Many people have childhood memories consisting of moments of achievement and happiness. My childhood memories are clouded with illnesses and hospital visits. By the time I reached the end of my teenage years, I had such a crippling curvature of the spine that I was told I would be confined to a wheelchair for the remainder of my life. Living with a diagnosis of Scheuermann’s Disease, I had no choice but to undergo a dramatic spinal reconstruction. The surgery was a success, however, I suddenly began to regularly experience non-epileptic pseudo-seizures. These sometimes resulted in a sudden loss of sensation and movement in my legs. One night, after suffering from a 3-hour seizure, my partner helped me into my bed with the hope that I would regain the ability to walk in the morning. This was the beginning of my journey with Functional Neurological Disorder (FND). When I was first diagnosed with FND I was overwhelmed and under-informed. What’s that? What does it mean for me?
Living in a remote-ish area, there were not many specialists who really knew enough about FND. I went from hospital to rehab, from rehab back to specialists, and each told me a different story. I had rehab in hospital for 3-4 weeks, until my friend could build me an access ramp to get in to my home and I was discharged in a ‘transit’ wheelchair, still with no feeling or movement in my legs. I was at my lowest point. I still didn’t understand what FND was or even why I had gone from walking to suddenly being effectively ‘paralysed’ from the thigh-down, with no reasonable explanation. After close to 4 months in another rehabilitation hospital, I was told I had plateaued and there was nothing more that this service could provide for me. I was shattered and felt completely defeated. I missed a lot of things like standing up to cuddle my partner, walking my best mate AKA ‘Charlie the wonder dog’ or simply taking a shower standing up. My relationship was feeling the strain and the things that I could do independently before, now became the responsibility of my partner, Amy. But that did not stop me from trying. Having had our home modified with a temporary ramp, I could now access the garden. I shovelled, pruned and turned over the soil in our garden beds….and I did it all on my knees.
Gardening was my solace. It provided me with an outlet that made me feel somewhat normal. But every specialist told me I was abnormal. “These test results tell me that you should be walking.” We became so frustrated with the constant dead-ends and the lack of information or support, that we were at breaking point.
Amy did some more research to try and get some assistance and came up with a list of places spread all over Australia. Reluctant to travel interstate for treatment, we finally made contact with Advance Rehab Centre (ARC) – a ‘short’ 90 minute drive. The next week I finally gained my modified driving licence after passing a test to say I could drive with my hands…yep, that’s right, with my hands! I have a cool satellite accelerator system, which to me represents FREEDOM. The first time going to ARC, my sister drove me there. I was so nervous I had an anxiety attack in the car. During my consultation I became totally overwhelmed and I balled my eyes out like a baby. But these were tears of relief. There was hope. I was instantly reassured that within time, my goals were achievable. I realised I had nothing to feel anxious about and I was going to be in good hands. Anna was able to answer all my questions and I had nothing to lose. For once I felt heard, understood, and was given guidance. I was so chuffed with this that I just couldn’t wait to tell Amy all about it.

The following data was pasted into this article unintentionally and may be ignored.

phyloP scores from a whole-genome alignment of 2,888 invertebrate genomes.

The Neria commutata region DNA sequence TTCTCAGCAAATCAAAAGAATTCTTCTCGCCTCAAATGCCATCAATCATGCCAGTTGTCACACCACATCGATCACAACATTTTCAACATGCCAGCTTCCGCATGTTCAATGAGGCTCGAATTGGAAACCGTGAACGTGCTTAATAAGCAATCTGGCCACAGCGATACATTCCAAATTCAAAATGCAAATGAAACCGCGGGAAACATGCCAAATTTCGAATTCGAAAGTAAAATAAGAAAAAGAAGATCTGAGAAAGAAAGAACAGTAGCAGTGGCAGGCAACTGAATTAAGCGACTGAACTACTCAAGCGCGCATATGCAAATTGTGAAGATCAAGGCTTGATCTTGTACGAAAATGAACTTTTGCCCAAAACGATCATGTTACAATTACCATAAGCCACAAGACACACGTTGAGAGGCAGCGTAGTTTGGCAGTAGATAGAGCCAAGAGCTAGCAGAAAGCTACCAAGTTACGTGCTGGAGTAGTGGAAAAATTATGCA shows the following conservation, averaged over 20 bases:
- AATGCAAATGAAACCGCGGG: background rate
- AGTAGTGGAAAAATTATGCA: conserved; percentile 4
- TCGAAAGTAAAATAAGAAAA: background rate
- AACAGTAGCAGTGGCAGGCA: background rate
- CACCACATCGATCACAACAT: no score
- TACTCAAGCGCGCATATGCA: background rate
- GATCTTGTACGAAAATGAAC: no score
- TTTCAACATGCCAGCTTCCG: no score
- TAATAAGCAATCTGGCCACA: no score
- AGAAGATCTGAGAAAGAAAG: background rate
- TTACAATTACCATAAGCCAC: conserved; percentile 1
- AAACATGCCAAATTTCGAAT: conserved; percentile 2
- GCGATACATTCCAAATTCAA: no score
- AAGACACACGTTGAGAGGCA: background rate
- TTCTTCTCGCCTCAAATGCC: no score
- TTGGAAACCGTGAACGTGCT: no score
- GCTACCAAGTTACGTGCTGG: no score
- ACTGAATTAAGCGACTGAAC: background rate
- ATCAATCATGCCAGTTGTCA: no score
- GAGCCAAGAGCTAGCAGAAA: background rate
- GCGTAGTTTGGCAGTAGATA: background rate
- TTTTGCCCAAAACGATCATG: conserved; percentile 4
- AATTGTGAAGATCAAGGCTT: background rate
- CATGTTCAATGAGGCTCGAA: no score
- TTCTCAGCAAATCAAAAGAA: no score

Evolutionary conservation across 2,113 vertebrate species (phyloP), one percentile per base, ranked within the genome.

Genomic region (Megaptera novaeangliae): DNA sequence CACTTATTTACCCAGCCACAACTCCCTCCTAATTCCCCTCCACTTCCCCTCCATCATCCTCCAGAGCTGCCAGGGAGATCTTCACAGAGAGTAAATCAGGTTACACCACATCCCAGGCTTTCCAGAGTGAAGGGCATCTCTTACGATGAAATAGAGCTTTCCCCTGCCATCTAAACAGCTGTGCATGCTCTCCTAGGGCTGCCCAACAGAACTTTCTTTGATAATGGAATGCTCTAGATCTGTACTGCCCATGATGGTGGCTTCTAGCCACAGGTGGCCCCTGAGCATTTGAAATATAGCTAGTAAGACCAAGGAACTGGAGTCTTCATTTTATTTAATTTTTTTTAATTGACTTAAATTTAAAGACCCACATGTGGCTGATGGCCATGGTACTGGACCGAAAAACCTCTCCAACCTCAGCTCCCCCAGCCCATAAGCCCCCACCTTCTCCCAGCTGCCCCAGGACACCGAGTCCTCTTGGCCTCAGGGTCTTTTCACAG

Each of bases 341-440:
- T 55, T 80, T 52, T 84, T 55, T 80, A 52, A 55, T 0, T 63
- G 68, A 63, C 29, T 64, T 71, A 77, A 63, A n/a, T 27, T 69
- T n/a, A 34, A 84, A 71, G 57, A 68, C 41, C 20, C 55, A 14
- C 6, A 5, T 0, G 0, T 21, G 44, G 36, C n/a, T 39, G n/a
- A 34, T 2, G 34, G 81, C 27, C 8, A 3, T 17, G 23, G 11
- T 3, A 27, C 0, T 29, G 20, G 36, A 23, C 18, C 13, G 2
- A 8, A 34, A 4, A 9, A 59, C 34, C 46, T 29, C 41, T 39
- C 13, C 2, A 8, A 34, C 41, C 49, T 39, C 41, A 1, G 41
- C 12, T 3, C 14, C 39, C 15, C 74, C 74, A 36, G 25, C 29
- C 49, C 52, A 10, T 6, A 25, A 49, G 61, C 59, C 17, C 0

I don’t know if I was over eager or a glutton for punishment, but I started with an intense program. I am so glad that I did. I quickly went from not being able to bear weight at all to bearing weight with assistance.
2 weeks into my intensive program came a moment I am still proud of. My first time of walking on a treadmill with a harness. I felt liberated to be on two feet again and my family cried when they saw the photos.
After the intense program finished, Amy and I were due to go on our trip to Japan and despite still using a wheelchair, we did everything that we wanted to do, and so much more. We travelled extensively and during the night I would religiously carry out my oddly-named exercises that ARC prescribed me. The holiday was just what we both needed. The following week I returned to ARC. Part of me was nervous about what was to come, hoping that my holiday hadn’t set my progress back. But no pain, no gain.
In the process, I learnt a lot about FND. I understood what it meant and how to manage it. Each week I would work on strengthening a different weakness and learn techniques that made it manageable. Every step changed my life for the better. Soon, my legs started getting stronger and we were trying new things. The good thing about my two amazing physicians is that whenever they took me out of my comfort zone they didn’t just let me fail. Their supportive, empathetic and clear guidance made me feel safe. I trusted them. For the next few months we worked on my balance and engaging my muscles again. It was like a switch was flicked on and I progressed with every session. After working with Anna and Katharina for 8 months, I am now able to stand and do my cooking, cleaning, gardening and bushwalks. If you asked me over a year ago if I thought I would be doing what I am today, I would have probably cried and said no.
Whilst I have had times of being frustrated I live by an ethos once told to me by someone special. Giving up is never an option as there is no such thing as defeat, it’s just about learning a new strategy to live with what is difficult.
So whatever fight you may be fighting, be kind to yourself and never give up. There is always hope. Just take one step at a time.